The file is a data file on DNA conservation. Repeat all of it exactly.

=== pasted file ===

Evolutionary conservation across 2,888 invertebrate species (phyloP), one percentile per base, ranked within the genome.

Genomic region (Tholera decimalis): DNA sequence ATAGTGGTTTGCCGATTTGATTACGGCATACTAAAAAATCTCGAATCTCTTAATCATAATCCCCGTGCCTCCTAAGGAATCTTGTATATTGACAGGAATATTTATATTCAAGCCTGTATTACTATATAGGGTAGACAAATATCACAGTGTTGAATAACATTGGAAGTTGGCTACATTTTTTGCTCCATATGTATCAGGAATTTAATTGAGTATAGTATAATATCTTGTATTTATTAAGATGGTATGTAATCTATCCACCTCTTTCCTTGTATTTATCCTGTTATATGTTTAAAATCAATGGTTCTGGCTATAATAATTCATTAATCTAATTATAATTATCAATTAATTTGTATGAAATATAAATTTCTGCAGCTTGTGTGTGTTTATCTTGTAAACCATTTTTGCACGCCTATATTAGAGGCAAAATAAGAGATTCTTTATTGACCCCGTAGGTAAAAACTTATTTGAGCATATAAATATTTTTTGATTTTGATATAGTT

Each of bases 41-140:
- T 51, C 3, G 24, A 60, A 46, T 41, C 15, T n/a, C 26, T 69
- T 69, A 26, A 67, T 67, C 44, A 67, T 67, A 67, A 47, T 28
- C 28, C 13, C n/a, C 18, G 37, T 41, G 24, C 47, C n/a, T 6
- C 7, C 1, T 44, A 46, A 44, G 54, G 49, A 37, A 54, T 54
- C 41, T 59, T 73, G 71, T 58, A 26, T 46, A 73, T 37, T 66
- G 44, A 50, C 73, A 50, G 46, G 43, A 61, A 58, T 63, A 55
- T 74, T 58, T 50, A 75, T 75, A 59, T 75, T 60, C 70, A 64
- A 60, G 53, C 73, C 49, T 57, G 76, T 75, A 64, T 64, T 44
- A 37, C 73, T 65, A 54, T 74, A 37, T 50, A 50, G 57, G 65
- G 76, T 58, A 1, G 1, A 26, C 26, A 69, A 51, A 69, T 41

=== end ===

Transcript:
Evolutionary conservation across 2,888 invertebrate species (phyloP), one percentile per base, ranked within the genome.

Genomic region (Tholera decimalis): DNA sequence ATAGTGGTTTGCCGATTTGATTACGGCATACTAAAAAATCTCGAATCTCTTAATCATAATCCCCGTGCCTCCTAAGGAATCTTGTATATTGACAGGAATATTTATATTCAAGCCTGTATTACTATATAGGGTAGACAAATATCACAGTGTTGAATAACATTGGAAGTTGGCTACATTTTTTGCTCCATATGTATCAGGAATTTAATTGAGTATAGTATAATATCTTGTATTTATTAAGATGGTATGTAATCTATCCACCTCTTTCCTTGTATTTATCCTGTTATATGTTTAAAATCAATGGTTCTGGCTATAATAATTCATTAATCTAATTATAATTATCAATTAATTTGTATGAAATATAAATTTCTGCAGCTTGTGTGTGTTTATCTTGTAAACCATTTTTGCACGCCTATATTAGAGGCAAAATAAGAGATTCTTTATTGACCCCGTAGGTAAAAACTTATTTGAGCATATAAATATTTTTTGATTTTGATATAGTT

Each of bases 41-140:
- T 51, C 3, G 24, A 60, A 46, T 41, C 15, T n/a, C 26, T 69
- T 69, A 26, A 67, T 67, C 44, A 67, T 67, A 67, A 47, T 28
- C 28, C 13, C n/a, C 18, G 37, T 41, G 24, C 47, C n/a, T 6
- C 7, C 1, T 44, A 46, A 44, G 54, G 49, A 37, A 54, T 54
- C 41, T 59, T 73, G 71, T 58, A 26, T 46, A 73, T 37, T 66
- G 44, A 50, C 73, A 50, G 46, G 43, A 61, A 58, T 63, A 55
- T 74, T 58, T 50, A 75, T 75, A 59, T 75, T 60, C 70, A 64
- A 60, G 53, C 73, C 49, T 57, G 76, T 75, A 64, T 64, T 44
- A 37, C 73, T 65, A 54, T 74, A 37, T 50, A 50, G 57, G 65
- G 76, T 58, A 1, G 1, A 26, C 26, A 69, A 51, A 69, T 41